By Adedapo Adesanya
Prices of crude oil prices fell on Friday as worries over the coronavirus plaguing the oil market resumed its effect on demand.
At the market yesterday, the Brent crude fell 90 cents or 1.53 percent to $57.90 per barrel, while the US West Texas Intermediate (WTI) crude shed 45 cents or 0.84 percent to settle at $53.43 per barrel.
The coronavirus had affected Nigerian cargoes, which did not sail for China in February and this left the country to depend on European demand, which is lower than what is receives from the Asian giant. This has forced the Nigerian National Petroleum Corporation (NNPC) to put up an across-the-board price cut on its March 2020 official selling prices.
This means that Nigeria’s flagship export streams like Bonny Light, Qua Iboe, Forcados, Egina or Escravos would have their prices all cut by 50-60 cents per barrel month-on-month.
Also, analysts say the decision by the Organisation of the Petroleum Exporting Countries and its allies, OPEC+, not to move its March meeting forward, while Russia indicated that it currently has no intentions to cut production, further affected prices on Friday.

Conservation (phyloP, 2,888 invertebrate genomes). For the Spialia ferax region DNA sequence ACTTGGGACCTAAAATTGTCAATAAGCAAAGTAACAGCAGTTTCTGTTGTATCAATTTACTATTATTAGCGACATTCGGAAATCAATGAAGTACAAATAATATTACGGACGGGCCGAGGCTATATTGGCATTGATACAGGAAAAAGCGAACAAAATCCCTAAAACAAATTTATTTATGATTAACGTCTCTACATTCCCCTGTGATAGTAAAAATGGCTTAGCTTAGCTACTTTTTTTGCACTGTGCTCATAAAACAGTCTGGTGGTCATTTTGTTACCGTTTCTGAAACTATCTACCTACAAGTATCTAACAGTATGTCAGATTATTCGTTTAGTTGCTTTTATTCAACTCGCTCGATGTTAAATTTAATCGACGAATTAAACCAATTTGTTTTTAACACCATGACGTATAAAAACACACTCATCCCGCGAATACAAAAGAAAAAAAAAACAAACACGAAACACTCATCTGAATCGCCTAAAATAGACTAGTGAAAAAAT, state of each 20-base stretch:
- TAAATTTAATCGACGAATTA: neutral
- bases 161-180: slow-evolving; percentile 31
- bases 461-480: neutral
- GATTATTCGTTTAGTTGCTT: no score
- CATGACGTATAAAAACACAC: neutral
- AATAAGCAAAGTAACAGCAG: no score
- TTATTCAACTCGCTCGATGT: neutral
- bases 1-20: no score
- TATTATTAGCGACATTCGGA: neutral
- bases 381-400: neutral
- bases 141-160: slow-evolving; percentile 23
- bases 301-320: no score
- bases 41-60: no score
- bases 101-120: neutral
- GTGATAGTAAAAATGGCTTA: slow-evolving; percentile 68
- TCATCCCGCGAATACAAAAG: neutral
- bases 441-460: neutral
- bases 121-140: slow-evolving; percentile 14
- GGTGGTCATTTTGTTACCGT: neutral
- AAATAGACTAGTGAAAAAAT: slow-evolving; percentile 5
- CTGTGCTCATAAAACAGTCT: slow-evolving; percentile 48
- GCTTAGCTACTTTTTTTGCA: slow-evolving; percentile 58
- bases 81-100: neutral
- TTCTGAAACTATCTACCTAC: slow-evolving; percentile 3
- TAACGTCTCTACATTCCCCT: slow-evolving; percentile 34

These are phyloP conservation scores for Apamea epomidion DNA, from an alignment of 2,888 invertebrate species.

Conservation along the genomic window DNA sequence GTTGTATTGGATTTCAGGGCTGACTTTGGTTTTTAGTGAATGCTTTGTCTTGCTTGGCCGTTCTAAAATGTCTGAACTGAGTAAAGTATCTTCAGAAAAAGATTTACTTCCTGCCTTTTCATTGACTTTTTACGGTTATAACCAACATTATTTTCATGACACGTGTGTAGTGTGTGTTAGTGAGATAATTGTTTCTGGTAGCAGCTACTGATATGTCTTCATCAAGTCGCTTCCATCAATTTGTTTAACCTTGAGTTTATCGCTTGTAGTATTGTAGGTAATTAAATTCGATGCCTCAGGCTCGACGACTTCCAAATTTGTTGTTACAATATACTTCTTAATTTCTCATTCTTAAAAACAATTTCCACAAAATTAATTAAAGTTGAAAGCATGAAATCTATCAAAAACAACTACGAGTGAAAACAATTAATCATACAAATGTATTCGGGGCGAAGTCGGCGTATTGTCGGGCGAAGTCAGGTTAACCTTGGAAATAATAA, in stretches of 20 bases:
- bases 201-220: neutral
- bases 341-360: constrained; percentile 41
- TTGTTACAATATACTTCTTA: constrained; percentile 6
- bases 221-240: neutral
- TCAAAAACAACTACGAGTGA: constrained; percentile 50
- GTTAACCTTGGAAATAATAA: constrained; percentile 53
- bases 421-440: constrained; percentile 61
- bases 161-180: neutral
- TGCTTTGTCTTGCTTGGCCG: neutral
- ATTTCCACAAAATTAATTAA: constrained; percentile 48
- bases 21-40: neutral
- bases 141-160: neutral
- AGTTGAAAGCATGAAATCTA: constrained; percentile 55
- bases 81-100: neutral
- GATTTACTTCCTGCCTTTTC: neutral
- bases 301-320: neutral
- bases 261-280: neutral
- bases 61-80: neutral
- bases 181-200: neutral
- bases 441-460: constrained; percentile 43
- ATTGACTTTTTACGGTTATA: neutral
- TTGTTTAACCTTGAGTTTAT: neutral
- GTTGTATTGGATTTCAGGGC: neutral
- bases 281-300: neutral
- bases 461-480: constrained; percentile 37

One of the factors helping prices is the hope that the reduction in supply by the oil producers’ group to 2.3 millions barrels per day would happen during the week, but when this did not occur, prices started shedding.
According to Russian Energy Minister, Mr Alexander Novak, on Friday morning, producers understood it would no longer be necessary to meet before a planned gathering in March. The meeting will take place in Vienna, Austria between March 5 and 6.
Meanwhile, the concerns over the virus have also overshadowed risks to supply, including the latest blockade in Libya which would normally have helped prices.
According to reports, the United Nations on Friday said ceasefire talks were back on track between forces fighting over Libya’s capital, Tripoli some days after the internationally recognised government pulled out of negotiations.
With the Zawiya Refinery, one of its major refineries, shut since February 8, supplying Tripoli with fuel has been increasingly difficult as Libyan oil production dropped to 122,000 barrels per day as of February 20.
An agreement between both could end outages of about 1 million barrels per day of Libyan oil and increase pressure on prices.
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